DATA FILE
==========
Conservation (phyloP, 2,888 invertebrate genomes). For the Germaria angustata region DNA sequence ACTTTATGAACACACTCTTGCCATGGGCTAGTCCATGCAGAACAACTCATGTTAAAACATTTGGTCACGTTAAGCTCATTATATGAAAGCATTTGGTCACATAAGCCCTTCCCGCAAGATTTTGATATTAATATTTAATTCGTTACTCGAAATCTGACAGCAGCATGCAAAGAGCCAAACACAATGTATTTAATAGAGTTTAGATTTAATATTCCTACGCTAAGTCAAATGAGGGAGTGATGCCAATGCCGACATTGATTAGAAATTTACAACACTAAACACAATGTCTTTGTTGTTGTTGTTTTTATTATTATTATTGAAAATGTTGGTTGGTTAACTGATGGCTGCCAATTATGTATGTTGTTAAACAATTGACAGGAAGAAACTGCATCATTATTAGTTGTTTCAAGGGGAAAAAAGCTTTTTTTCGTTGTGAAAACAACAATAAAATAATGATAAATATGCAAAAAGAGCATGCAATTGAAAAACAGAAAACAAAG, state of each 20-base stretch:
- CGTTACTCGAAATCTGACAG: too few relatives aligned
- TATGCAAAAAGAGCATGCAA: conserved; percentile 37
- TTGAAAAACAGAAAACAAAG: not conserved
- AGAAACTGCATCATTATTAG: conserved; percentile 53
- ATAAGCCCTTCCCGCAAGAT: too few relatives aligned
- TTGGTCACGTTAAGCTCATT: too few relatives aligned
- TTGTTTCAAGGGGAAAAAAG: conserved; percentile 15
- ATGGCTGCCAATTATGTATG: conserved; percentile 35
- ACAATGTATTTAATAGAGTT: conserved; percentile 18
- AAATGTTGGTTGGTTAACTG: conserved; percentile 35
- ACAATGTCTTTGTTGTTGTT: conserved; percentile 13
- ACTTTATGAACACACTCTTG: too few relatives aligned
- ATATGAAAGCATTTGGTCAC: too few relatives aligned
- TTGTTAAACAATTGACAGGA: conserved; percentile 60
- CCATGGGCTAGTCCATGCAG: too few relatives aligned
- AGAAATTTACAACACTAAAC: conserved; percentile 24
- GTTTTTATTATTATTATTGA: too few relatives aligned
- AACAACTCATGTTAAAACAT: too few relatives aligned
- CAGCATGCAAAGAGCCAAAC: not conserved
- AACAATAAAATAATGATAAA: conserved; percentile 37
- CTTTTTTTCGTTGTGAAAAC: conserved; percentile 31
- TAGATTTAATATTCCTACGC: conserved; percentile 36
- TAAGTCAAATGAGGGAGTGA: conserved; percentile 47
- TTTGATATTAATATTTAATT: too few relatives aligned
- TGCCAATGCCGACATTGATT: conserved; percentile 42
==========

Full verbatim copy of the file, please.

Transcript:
Conservation (phyloP, 2,888 invertebrate genomes). For the Germaria angustata region DNA sequence ACTTTATGAACACACTCTTGCCATGGGCTAGTCCATGCAGAACAACTCATGTTAAAACATTTGGTCACGTTAAGCTCATTATATGAAAGCATTTGGTCACATAAGCCCTTCCCGCAAGATTTTGATATTAATATTTAATTCGTTACTCGAAATCTGACAGCAGCATGCAAAGAGCCAAACACAATGTATTTAATAGAGTTTAGATTTAATATTCCTACGCTAAGTCAAATGAGGGAGTGATGCCAATGCCGACATTGATTAGAAATTTACAACACTAAACACAATGTCTTTGTTGTTGTTGTTTTTATTATTATTATTGAAAATGTTGGTTGGTTAACTGATGGCTGCCAATTATGTATGTTGTTAAACAATTGACAGGAAGAAACTGCATCATTATTAGTTGTTTCAAGGGGAAAAAAGCTTTTTTTCGTTGTGAAAACAACAATAAAATAATGATAAATATGCAAAAAGAGCATGCAATTGAAAAACAGAAAACAAAG, state of each 20-base stretch:
- CGTTACTCGAAATCTGACAG: too few relatives aligned
- TATGCAAAAAGAGCATGCAA: conserved; percentile 37
- TTGAAAAACAGAAAACAAAG: not conserved
- AGAAACTGCATCATTATTAG: conserved; percentile 53
- ATAAGCCCTTCCCGCAAGAT: too few relatives aligned
- TTGGTCACGTTAAGCTCATT: too few relatives aligned
- TTGTTTCAAGGGGAAAAAAG: conserved; percentile 15
- ATGGCTGCCAATTATGTATG: conserved; percentile 35
- ACAATGTATTTAATAGAGTT: conserved; percentile 18
- AAATGTTGGTTGGTTAACTG: conserved; percentile 35
- ACAATGTCTTTGTTGTTGTT: conserved; percentile 13
- ACTTTATGAACACACTCTTG: too few relatives aligned
- ATATGAAAGCATTTGGTCAC: too few relatives aligned
- TTGTTAAACAATTGACAGGA: conserved; percentile 60
- CCATGGGCTAGTCCATGCAG: too few relatives aligned
- AGAAATTTACAACACTAAAC: conserved; percentile 24
- GTTTTTATTATTATTATTGA: too few relatives aligned
- AACAACTCATGTTAAAACAT: too few relatives aligned
- CAGCATGCAAAGAGCCAAAC: not conserved
- AACAATAAAATAATGATAAA: conserved; percentile 37
- CTTTTTTTCGTTGTGAAAAC: conserved; percentile 31
- TAGATTTAATATTCCTACGC: conserved; percentile 36
- TAAGTCAAATGAGGGAGTGA: conserved; percentile 47
- TTTGATATTAATATTTAATT: too few relatives aligned
- TGCCAATGCCGACATTGATT: conserved; percentile 42